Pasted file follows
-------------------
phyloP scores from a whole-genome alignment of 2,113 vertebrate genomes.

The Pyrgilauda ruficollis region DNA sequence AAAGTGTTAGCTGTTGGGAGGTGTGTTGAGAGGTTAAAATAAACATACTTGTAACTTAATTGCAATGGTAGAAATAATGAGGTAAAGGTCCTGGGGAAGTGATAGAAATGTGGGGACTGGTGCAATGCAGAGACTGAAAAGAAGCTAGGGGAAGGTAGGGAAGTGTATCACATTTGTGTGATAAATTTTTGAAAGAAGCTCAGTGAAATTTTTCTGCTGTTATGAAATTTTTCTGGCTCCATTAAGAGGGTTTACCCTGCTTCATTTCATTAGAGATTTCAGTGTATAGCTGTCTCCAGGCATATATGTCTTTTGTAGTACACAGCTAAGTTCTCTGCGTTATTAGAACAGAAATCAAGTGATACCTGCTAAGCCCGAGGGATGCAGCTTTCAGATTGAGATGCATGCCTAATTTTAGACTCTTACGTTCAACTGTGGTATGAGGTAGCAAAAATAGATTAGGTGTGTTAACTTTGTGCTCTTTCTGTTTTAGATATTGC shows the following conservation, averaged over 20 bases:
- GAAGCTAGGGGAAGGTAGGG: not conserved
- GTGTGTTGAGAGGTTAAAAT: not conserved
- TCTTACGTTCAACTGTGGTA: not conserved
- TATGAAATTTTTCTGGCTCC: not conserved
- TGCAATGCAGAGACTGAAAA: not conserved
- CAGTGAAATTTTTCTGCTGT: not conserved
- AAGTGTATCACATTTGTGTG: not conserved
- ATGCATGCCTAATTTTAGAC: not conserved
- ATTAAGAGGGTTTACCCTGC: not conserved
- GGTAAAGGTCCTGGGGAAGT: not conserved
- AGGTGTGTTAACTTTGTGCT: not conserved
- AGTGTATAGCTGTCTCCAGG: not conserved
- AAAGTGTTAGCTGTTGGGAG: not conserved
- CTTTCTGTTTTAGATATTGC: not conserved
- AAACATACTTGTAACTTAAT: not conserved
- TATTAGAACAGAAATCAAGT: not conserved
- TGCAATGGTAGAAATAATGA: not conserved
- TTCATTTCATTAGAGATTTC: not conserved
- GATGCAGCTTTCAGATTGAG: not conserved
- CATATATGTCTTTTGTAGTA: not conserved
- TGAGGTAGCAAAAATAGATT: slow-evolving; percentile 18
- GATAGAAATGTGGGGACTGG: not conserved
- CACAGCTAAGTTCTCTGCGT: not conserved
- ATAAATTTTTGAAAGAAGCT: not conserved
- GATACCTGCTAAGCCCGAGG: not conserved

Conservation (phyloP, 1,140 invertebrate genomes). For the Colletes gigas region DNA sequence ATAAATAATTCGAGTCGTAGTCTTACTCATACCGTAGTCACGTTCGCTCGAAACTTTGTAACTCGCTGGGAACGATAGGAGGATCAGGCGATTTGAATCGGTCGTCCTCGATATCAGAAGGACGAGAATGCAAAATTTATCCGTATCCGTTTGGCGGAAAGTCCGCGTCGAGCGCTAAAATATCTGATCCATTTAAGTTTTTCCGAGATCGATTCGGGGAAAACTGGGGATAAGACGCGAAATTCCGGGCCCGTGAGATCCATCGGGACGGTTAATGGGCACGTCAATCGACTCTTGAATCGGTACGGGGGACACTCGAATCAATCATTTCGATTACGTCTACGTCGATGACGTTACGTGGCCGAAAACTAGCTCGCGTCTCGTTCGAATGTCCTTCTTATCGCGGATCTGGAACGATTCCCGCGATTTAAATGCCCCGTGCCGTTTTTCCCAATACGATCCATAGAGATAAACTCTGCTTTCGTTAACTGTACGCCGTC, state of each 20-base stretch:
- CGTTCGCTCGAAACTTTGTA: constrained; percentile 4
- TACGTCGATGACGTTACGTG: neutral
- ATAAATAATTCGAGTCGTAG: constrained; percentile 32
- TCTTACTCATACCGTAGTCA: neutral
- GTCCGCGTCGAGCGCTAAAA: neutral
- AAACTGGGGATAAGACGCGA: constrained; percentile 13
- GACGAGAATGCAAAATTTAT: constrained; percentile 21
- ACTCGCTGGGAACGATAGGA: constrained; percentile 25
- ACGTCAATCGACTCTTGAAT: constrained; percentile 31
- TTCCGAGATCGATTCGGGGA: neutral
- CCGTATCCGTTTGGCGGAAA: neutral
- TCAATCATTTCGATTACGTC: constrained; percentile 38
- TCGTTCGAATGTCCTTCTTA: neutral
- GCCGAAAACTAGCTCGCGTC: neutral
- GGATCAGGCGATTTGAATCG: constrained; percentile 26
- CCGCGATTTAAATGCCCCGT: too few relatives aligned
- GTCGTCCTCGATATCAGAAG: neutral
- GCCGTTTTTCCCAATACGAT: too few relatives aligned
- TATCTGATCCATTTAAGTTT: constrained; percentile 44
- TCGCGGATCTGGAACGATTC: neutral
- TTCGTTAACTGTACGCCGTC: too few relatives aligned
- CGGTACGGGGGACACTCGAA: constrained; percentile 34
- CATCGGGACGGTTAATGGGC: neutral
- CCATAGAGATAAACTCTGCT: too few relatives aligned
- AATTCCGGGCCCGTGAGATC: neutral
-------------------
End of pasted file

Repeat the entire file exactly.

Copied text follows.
phyloP scores from a whole-genome alignment of 2,113 vertebrate genomes.

The Pyrgilauda ruficollis region DNA sequence AAAGTGTTAGCTGTTGGGAGGTGTGTTGAGAGGTTAAAATAAACATACTTGTAACTTAATTGCAATGGTAGAAATAATGAGGTAAAGGTCCTGGGGAAGTGATAGAAATGTGGGGACTGGTGCAATGCAGAGACTGAAAAGAAGCTAGGGGAAGGTAGGGAAGTGTATCACATTTGTGTGATAAATTTTTGAAAGAAGCTCAGTGAAATTTTTCTGCTGTTATGAAATTTTTCTGGCTCCATTAAGAGGGTTTACCCTGCTTCATTTCATTAGAGATTTCAGTGTATAGCTGTCTCCAGGCATATATGTCTTTTGTAGTACACAGCTAAGTTCTCTGCGTTATTAGAACAGAAATCAAGTGATACCTGCTAAGCCCGAGGGATGCAGCTTTCAGATTGAGATGCATGCCTAATTTTAGACTCTTACGTTCAACTGTGGTATGAGGTAGCAAAAATAGATTAGGTGTGTTAACTTTGTGCTCTTTCTGTTTTAGATATTGC shows the following conservation, averaged over 20 bases:
- GAAGCTAGGGGAAGGTAGGG: not conserved
- GTGTGTTGAGAGGTTAAAAT: not conserved
- TCTTACGTTCAACTGTGGTA: not conserved
- TATGAAATTTTTCTGGCTCC: not conserved
- TGCAATGCAGAGACTGAAAA: not conserved
- CAGTGAAATTTTTCTGCTGT: not conserved
- AAGTGTATCACATTTGTGTG: not conserved
- ATGCATGCCTAATTTTAGAC: not conserved
- ATTAAGAGGGTTTACCCTGC: not conserved
- GGTAAAGGTCCTGGGGAAGT: not conserved
- AGGTGTGTTAACTTTGTGCT: not conserved
- AGTGTATAGCTGTCTCCAGG: not conserved
- AAAGTGTTAGCTGTTGGGAG: not conserved
- CTTTCTGTTTTAGATATTGC: not conserved
- AAACATACTTGTAACTTAAT: not conserved
- TATTAGAACAGAAATCAAGT: not conserved
- TGCAATGGTAGAAATAATGA: not conserved
- TTCATTTCATTAGAGATTTC: not conserved
- GATGCAGCTTTCAGATTGAG: not conserved
- CATATATGTCTTTTGTAGTA: not conserved
- TGAGGTAGCAAAAATAGATT: slow-evolving; percentile 18
- GATAGAAATGTGGGGACTGG: not conserved
- CACAGCTAAGTTCTCTGCGT: not conserved
- ATAAATTTTTGAAAGAAGCT: not conserved
- GATACCTGCTAAGCCCGAGG: not conserved

Conservation (phyloP, 1,140 invertebrate genomes). For the Colletes gigas region DNA sequence ATAAATAATTCGAGTCGTAGTCTTACTCATACCGTAGTCACGTTCGCTCGAAACTTTGTAACTCGCTGGGAACGATAGGAGGATCAGGCGATTTGAATCGGTCGTCCTCGATATCAGAAGGACGAGAATGCAAAATTTATCCGTATCCGTTTGGCGGAAAGTCCGCGTCGAGCGCTAAAATATCTGATCCATTTAAGTTTTTCCGAGATCGATTCGGGGAAAACTGGGGATAAGACGCGAAATTCCGGGCCCGTGAGATCCATCGGGACGGTTAATGGGCACGTCAATCGACTCTTGAATCGGTACGGGGGACACTCGAATCAATCATTTCGATTACGTCTACGTCGATGACGTTACGTGGCCGAAAACTAGCTCGCGTCTCGTTCGAATGTCCTTCTTATCGCGGATCTGGAACGATTCCCGCGATTTAAATGCCCCGTGCCGTTTTTCCCAATACGATCCATAGAGATAAACTCTGCTTTCGTTAACTGTACGCCGTC, state of each 20-base stretch:
- CGTTCGCTCGAAACTTTGTA: constrained; percentile 4
- TACGTCGATGACGTTACGTG: neutral
- ATAAATAATTCGAGTCGTAG: constrained; percentile 32
- TCTTACTCATACCGTAGTCA: neutral
- GTCCGCGTCGAGCGCTAAAA: neutral
- AAACTGGGGATAAGACGCGA: constrained; percentile 13
- GACGAGAATGCAAAATTTAT: constrained; percentile 21
- ACTCGCTGGGAACGATAGGA: constrained; percentile 25
- ACGTCAATCGACTCTTGAAT: constrained; percentile 31
- TTCCGAGATCGATTCGGGGA: neutral
- CCGTATCCGTTTGGCGGAAA: neutral
- TCAATCATTTCGATTACGTC: constrained; percentile 38
- TCGTTCGAATGTCCTTCTTA: neutral
- GCCGAAAACTAGCTCGCGTC: neutral
- GGATCAGGCGATTTGAATCG: constrained; percentile 26
- CCGCGATTTAAATGCCCCGT: too few relatives aligned
- GTCGTCCTCGATATCAGAAG: neutral
- GCCGTTTTTCCCAATACGAT: too few relatives aligned
- TATCTGATCCATTTAAGTTT: constrained; percentile 44
- TCGCGGATCTGGAACGATTC: neutral
- TTCGTTAACTGTACGCCGTC: too few relatives aligned
- CGGTACGGGGGACACTCGAA: constrained; percentile 34
- CATCGGGACGGTTAATGGGC: neutral
- CCATAGAGATAAACTCTGCT: too few relatives aligned
- AATTCCGGGCCCGTGAGATC: neutral